March 18, 1915

CON

William Thomas White (Minister of Finance and Receiver General)

Conservative (1867-1942)

Mr. WHITE:

The Bill contains provisions under which returns must be made upon the forms supplied.

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Section agreed to. On section 3: That every insurance company other than life and marine companies, fraternal benefit societies and purely mutual companies shall pay for Consolidated Revenue Fund a tax of one per cent upon the net premiums received by the company in Canada on and after the first day of January, 1915 ;


LIB
CON

William Thomas White (Minister of Finance and Receiver General)

Conservative (1867-1942)

Mr. WHITE:

About $350,000.

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LIB

Alexander Kenneth Maclean

Liberal

Mr. MACLEAN:

On what grounds were life and marine insurance companies ex-

eluded and fire insurance companies not

excluded?

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CON

William Thomas White (Minister of Finance and Receiver General)

Conservative (1867-1942)

Mr. WHITE:

Marine insurance companies have to compete with American companies in the lake and ocean carrying trade, and it was thought that the imposition of a tax would place them at a disadvantage, as their competitors would not be subject to this tax. I think the matter is of some importance, especially in connection with the trade upon the upper lakes, where there is keen competition between American and Canadian bottoms.

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LIB

Frederick Forsyth Pardee

Liberal

Mr. PARDEE:

Do not our Canadian fire insurance companies have to compete with outside companies that come in here and take risks at a very much lower rate?

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CON

William Thomas White (Minister of Finance and Receiver General)

Conservative (1867-1942)

Mr. WHITE:

We had a rather extensive discussion of this question last night, when I pointed out that these companies were not domiciled here and had not agents here. My hon. friend was absent last night, but he will see by Hansard that the matter was very fully discussed.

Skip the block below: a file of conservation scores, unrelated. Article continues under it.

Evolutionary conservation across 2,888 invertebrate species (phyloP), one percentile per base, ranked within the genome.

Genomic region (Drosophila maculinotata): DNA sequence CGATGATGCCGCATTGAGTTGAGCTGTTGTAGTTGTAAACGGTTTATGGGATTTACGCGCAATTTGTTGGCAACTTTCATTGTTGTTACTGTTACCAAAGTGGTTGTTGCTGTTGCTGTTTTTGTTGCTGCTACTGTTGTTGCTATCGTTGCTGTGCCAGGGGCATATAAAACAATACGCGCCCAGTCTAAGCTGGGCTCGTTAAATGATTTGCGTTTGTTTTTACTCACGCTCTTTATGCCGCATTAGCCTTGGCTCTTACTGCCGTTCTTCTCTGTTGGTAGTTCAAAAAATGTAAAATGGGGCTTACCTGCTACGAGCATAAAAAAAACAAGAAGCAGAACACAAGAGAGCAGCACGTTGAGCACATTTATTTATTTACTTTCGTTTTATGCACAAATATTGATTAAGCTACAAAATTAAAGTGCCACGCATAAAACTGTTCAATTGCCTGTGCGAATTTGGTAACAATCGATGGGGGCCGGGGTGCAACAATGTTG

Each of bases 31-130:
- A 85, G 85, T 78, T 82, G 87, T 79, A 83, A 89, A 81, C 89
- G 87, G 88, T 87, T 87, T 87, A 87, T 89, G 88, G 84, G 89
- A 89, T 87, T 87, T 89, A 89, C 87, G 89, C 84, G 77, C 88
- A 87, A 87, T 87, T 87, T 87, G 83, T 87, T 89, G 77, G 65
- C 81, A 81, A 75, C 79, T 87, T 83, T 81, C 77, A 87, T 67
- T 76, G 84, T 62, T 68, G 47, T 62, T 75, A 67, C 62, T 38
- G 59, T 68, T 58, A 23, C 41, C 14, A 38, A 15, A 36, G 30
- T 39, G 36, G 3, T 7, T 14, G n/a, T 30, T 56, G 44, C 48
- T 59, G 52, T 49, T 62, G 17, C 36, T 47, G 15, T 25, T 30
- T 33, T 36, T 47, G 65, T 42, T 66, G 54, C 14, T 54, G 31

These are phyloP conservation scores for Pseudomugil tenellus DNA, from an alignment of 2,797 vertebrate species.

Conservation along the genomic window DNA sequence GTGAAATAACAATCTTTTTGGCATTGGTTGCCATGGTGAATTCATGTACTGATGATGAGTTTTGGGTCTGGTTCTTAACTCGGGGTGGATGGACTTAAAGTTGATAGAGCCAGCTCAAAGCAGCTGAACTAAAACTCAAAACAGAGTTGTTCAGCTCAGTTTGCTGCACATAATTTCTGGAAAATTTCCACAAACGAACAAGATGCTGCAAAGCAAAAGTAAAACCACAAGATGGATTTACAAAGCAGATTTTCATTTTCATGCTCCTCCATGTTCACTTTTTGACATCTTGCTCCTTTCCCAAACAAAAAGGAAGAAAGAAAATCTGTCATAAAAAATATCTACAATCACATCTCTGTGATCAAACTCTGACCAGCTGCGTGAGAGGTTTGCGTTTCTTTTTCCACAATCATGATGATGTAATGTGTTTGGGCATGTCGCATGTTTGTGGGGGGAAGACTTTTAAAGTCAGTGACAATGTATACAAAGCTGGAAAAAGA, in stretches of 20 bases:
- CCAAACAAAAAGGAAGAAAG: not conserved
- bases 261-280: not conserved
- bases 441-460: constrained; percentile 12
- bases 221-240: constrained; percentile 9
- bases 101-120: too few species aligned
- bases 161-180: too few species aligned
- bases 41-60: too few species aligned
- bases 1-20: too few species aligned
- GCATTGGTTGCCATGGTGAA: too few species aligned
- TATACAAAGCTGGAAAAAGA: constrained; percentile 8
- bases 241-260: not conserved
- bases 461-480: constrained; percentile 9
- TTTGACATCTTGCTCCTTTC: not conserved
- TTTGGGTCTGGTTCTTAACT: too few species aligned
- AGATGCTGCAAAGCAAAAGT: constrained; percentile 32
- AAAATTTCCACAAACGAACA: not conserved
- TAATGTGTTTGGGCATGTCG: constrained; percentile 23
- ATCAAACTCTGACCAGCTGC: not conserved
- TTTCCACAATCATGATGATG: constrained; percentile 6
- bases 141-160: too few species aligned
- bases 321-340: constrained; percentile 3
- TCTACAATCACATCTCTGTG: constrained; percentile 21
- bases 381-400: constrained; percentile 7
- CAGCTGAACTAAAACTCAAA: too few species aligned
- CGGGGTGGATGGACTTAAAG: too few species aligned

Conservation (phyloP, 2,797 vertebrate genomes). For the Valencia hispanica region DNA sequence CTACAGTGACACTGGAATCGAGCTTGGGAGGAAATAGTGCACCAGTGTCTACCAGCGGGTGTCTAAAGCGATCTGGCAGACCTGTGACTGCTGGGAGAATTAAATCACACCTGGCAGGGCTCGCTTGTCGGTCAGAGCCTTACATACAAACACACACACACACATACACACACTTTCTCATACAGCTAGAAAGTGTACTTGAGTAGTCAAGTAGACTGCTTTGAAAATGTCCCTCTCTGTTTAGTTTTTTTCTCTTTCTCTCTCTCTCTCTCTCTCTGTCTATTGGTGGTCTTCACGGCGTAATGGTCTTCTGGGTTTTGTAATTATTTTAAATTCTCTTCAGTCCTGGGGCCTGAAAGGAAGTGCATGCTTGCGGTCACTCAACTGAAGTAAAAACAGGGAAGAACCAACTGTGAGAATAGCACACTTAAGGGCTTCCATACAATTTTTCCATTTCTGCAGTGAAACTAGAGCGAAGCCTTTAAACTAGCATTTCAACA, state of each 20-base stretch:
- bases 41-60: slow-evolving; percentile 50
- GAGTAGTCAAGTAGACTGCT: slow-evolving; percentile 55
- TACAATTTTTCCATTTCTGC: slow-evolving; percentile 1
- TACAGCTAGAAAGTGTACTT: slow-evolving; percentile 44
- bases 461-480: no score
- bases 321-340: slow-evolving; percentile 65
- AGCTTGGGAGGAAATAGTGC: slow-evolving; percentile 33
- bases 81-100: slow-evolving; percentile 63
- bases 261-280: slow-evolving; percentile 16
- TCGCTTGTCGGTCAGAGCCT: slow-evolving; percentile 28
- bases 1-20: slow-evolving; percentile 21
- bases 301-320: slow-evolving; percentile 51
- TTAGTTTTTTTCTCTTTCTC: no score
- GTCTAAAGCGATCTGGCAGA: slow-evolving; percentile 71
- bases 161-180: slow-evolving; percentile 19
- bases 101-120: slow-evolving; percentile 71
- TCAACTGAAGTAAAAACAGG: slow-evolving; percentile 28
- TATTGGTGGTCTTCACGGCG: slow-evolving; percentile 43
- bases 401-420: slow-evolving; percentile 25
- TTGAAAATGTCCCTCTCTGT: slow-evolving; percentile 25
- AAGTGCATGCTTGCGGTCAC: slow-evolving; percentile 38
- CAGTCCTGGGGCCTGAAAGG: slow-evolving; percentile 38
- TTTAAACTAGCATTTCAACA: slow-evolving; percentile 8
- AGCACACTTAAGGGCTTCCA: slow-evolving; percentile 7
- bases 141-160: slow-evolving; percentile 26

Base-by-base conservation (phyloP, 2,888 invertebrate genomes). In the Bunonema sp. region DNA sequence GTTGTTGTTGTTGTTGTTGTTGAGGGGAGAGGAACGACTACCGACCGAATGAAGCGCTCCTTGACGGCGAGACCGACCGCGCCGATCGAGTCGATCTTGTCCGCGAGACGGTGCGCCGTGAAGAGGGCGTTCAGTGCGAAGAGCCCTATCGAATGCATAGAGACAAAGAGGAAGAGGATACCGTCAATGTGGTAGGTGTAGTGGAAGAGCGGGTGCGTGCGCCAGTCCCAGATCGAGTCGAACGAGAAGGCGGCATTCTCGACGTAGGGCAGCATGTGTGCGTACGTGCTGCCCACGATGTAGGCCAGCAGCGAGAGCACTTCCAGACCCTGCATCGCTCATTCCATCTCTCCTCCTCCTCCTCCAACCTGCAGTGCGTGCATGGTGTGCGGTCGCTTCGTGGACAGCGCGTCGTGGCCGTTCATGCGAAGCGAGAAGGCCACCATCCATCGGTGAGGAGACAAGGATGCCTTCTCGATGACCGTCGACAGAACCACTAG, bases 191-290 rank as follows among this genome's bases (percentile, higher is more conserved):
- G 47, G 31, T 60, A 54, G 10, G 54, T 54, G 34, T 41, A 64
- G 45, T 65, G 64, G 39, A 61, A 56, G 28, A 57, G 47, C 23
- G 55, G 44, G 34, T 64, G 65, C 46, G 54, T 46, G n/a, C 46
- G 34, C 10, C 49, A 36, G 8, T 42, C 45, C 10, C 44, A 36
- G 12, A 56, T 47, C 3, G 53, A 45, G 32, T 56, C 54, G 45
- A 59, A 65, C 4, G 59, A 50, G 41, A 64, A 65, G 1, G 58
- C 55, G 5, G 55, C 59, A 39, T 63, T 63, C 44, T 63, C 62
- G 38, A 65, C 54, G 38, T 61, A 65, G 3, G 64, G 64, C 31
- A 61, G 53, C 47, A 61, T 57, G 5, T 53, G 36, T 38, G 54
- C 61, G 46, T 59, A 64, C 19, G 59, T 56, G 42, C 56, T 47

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Section agreed to. On section 4: That every cable and telegraph company shall pay for Consolidated Revenue Fund a sum equal to one cent upon each despatch or message other than press despatches or messages originating at the offices of the company in Canada and transmitted thence over the company's lines for which a charge of fifteen cents or more was imposed, the company having the right to charge the one cent to and collect the same from the person paying or liable to pay the regular charges for the transmission of the despatch or message;


LIB

Wilfrid Laurier (Leader of the Official Opposition)

Liberal

Sir WILFRID LAURIER:

My objection to this tax is that it is not upon the company, but upon the clients of the company. The company will of course pay the tax to the Government, but they will take care to charge it to their clients. I understand that telegraph and cable companies are doing a very profitable business, very profitable in every sense, and I think my hon. friend would do well to reverse his policy and tax the company instead of the senders of the messages.

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CON

William Thomas White (Minister of Finance and Receiver General)

Conservative (1867-1942)

Mr. WHITE:

We have given this matter very careful consideration. I think my right hon. friend will find that the profits of telegraph companies are not large. They have to compete with telephone companies, and perhaps my right hon. friend had in mind that telephone companies should also be directly taxed; but the difficulty that arises in connection with directly taxing